6. I know that you think of me and pray for me often; I also know that seeing my pain hurts you too. I wish you would let me know these things through a phone call, text, card, a note or a real big hug.

7. I wish you wouldn’t expect my grief to be over in two, four or six years.  I wish you could understand that my grief will never be over. I will suffer the loss of my dream until the day I die.

8. I am working very hard, so very hard, on my recovery but I wish you could understand that I will never fully recover. I will always miss what could have been, and I will always grieve that it never was.

9. I wish you wouldn’t expect me to “not think about it” or “be happy”. Neither will happen for a long time, so don’t frustrate yourself.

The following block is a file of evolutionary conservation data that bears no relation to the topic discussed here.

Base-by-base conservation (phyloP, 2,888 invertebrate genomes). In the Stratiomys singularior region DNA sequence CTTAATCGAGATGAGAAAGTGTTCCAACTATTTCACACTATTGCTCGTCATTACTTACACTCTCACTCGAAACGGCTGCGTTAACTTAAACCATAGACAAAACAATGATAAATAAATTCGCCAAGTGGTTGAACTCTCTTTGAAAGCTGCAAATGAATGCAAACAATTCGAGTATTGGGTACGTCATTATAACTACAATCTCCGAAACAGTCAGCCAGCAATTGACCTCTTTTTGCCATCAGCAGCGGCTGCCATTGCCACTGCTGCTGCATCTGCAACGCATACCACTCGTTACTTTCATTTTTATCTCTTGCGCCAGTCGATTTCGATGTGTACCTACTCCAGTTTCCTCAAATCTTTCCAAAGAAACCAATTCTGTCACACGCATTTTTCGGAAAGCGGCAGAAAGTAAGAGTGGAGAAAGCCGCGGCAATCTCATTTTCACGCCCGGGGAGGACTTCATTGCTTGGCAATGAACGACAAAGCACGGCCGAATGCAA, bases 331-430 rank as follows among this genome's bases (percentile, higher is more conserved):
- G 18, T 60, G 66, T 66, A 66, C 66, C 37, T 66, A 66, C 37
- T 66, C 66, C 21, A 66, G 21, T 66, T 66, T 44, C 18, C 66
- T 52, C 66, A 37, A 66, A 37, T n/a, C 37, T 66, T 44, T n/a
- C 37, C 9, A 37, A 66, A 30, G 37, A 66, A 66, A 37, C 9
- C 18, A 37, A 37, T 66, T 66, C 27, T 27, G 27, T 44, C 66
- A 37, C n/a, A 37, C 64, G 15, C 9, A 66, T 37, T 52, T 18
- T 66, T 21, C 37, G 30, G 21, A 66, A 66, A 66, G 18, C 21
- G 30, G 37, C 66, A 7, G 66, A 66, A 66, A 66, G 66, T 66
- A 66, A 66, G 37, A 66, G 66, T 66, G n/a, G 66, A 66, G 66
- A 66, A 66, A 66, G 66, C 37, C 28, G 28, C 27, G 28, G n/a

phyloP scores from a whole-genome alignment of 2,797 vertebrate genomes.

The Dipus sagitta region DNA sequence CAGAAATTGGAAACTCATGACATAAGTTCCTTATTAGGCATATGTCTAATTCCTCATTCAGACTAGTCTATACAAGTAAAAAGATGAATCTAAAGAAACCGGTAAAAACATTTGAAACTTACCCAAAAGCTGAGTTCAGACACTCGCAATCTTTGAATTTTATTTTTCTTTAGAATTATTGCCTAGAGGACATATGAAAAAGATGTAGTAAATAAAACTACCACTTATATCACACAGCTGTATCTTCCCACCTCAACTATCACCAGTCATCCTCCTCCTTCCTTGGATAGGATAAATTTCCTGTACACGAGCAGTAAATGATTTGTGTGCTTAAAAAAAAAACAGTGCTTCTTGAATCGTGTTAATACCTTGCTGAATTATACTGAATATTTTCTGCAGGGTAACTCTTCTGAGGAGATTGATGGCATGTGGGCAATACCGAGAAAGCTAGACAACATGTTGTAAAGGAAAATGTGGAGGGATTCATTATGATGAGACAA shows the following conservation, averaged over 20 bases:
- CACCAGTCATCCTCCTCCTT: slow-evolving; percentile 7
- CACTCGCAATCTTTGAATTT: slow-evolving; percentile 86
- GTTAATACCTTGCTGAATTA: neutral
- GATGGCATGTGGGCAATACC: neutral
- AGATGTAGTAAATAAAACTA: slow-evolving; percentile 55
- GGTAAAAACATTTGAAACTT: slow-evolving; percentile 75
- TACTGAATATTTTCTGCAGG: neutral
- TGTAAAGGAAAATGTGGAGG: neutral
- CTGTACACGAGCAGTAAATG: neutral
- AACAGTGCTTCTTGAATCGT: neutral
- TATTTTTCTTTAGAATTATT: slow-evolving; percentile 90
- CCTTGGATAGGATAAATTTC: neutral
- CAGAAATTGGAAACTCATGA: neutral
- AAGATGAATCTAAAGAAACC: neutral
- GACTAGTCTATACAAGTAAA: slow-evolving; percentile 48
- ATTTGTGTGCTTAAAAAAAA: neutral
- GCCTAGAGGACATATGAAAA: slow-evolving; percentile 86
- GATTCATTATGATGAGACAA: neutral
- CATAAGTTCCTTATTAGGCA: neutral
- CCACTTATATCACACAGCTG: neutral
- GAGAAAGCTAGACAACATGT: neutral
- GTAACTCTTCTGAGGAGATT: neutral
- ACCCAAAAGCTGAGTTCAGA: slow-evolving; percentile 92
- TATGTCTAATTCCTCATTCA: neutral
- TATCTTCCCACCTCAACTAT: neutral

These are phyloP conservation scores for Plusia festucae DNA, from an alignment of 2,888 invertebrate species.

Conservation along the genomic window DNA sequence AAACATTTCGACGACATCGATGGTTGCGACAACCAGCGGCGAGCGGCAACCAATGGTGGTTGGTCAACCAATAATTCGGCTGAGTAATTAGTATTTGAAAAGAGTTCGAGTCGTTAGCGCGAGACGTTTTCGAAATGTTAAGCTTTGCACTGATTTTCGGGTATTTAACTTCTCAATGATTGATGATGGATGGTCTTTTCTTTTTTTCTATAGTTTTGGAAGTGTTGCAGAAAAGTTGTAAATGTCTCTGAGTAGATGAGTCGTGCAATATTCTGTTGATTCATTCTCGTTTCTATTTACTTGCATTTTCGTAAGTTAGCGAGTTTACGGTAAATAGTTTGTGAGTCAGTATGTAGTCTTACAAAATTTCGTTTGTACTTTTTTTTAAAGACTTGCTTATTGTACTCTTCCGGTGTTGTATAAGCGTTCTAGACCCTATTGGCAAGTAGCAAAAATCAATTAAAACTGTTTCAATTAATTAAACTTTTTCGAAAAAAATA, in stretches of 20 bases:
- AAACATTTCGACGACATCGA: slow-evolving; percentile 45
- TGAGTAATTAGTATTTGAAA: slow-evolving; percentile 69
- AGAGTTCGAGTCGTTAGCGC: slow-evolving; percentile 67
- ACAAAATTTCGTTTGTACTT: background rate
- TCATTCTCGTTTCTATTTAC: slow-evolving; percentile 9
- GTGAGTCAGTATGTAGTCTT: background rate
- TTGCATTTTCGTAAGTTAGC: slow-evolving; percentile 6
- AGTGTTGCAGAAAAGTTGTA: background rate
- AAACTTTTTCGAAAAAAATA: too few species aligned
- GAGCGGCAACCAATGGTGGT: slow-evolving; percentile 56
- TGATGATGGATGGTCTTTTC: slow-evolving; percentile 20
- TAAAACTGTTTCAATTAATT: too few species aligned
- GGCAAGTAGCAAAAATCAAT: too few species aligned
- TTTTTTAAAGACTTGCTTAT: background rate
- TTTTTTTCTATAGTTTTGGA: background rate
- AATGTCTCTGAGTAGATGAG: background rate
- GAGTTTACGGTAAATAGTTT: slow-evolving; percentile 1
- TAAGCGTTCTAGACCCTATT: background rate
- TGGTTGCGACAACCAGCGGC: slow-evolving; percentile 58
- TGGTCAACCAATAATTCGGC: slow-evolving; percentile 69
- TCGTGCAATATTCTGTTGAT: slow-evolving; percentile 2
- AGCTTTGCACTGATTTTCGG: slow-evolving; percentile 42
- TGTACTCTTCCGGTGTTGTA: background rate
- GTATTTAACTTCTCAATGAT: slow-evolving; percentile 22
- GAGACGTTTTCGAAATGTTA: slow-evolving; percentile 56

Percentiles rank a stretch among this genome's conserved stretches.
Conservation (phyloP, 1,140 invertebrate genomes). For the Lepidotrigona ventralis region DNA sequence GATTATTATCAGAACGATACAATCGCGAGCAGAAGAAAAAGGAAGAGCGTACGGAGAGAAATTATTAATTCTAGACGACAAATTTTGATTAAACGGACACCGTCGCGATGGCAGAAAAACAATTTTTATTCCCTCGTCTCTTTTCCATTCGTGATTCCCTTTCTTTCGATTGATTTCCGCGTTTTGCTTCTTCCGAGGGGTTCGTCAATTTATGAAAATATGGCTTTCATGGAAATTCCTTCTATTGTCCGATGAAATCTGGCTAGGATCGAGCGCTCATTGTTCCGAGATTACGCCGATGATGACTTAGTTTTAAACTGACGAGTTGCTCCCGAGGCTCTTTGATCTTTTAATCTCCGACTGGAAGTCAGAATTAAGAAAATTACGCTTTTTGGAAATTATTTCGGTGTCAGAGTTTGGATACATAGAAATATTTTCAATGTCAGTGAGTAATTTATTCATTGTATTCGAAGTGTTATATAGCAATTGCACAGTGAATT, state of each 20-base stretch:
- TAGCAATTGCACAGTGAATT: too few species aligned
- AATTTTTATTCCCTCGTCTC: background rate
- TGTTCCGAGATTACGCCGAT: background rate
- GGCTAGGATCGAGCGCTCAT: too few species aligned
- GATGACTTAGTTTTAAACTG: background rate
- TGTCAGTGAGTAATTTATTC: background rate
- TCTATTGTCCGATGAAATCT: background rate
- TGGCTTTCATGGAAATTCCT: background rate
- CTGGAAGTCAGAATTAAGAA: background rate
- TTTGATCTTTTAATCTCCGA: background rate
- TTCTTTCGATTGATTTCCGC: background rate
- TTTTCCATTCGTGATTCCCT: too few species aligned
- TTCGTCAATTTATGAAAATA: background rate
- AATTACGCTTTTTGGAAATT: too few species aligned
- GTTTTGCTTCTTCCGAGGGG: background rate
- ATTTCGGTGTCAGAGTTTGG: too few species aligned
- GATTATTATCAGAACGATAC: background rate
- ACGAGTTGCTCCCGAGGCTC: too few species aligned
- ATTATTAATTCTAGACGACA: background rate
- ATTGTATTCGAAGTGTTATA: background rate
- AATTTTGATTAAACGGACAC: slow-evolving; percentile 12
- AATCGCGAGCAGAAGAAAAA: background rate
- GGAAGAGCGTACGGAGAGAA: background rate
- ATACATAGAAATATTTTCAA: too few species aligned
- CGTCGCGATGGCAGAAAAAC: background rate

10. I wish you understood how my life has shattered. I know it is miserable for you to be around me when I’m feeling miserable. Please be patient with me as I am with you.

11. When I say “I’m doing okay,” I wish you could understand that I don’t “feel” okay and that I struggle daily.

12. I wish you knew that all of the grief reactions I’m having are very normal. Depression, anger, hopelessness, fatigue and overwhelming sadness are all to be expected. So, please excuse me when I’m quiet and withdrawn or irritable or cranky.

13. I wish you understood that grief changes people. When I lost my dream, a big part of me died with it. I am not the same person I was before infertility and I will never be that person again.

14. I wish very much that you could understand………understand my loss and my grief, my silence and my tears, my void and my pain. But, I pray daily that you will never understand.


Foster Care Class

Wednesday, January 12, 2011